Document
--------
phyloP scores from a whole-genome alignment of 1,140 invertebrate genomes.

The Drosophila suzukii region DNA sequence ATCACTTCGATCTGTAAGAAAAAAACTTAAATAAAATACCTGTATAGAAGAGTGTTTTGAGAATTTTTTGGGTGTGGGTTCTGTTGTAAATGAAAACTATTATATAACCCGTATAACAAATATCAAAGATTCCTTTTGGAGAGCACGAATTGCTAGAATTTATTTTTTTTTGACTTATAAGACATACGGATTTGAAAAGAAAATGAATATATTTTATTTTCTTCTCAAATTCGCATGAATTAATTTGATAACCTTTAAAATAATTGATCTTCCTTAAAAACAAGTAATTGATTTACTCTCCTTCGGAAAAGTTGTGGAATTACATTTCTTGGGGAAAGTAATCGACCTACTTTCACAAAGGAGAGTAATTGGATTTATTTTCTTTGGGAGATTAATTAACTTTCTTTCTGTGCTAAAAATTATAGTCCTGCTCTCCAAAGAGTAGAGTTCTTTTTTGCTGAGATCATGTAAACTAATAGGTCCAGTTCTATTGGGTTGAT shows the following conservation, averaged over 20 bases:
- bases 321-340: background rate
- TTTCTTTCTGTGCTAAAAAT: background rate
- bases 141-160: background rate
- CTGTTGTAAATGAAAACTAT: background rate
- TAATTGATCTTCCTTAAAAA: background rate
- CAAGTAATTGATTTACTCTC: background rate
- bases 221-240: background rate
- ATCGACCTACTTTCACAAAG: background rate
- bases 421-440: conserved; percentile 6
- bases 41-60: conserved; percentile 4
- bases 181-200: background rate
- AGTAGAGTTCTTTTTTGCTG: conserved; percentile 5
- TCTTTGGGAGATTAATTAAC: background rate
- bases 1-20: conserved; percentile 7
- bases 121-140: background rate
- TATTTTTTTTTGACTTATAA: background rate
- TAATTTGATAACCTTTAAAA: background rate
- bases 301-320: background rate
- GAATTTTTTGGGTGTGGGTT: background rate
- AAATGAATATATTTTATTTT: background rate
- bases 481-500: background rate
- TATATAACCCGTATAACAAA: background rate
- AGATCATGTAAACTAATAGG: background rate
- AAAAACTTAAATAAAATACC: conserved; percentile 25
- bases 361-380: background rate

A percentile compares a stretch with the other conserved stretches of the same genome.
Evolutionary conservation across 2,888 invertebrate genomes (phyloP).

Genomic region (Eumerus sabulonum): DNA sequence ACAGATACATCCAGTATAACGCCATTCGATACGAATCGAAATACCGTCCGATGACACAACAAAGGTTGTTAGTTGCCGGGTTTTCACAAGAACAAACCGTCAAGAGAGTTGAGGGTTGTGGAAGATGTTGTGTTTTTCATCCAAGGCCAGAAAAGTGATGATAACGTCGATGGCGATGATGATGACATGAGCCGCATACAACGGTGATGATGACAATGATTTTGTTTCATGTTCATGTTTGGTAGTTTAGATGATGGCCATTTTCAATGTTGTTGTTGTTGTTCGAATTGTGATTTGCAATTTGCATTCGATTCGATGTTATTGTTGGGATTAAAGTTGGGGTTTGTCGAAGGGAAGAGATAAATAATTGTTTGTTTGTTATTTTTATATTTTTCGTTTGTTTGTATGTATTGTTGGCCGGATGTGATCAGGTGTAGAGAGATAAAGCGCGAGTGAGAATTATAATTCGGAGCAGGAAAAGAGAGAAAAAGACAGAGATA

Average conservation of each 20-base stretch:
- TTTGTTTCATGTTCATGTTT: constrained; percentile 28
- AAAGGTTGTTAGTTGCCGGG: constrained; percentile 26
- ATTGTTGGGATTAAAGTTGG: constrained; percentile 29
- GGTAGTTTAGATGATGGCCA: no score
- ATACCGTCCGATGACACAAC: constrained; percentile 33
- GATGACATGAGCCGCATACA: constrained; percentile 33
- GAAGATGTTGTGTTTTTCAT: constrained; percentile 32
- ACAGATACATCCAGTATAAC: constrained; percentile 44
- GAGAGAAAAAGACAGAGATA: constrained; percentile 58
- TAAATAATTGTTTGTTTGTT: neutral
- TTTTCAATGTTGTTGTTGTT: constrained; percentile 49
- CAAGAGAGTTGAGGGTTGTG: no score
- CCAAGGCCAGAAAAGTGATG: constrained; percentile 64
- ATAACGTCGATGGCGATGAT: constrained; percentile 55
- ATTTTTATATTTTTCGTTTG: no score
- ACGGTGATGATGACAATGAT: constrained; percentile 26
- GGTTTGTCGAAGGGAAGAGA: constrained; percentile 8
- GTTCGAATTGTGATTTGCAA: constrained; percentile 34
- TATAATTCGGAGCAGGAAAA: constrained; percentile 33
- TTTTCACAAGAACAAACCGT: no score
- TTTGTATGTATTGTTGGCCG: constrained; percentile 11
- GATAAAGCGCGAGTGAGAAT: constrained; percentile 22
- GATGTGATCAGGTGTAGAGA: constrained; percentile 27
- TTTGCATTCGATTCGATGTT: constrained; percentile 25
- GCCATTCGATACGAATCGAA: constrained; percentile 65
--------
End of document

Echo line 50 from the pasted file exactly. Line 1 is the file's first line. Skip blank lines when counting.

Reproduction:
- TATAATTCGGAGCAGGAAAA: constrained; percentile 33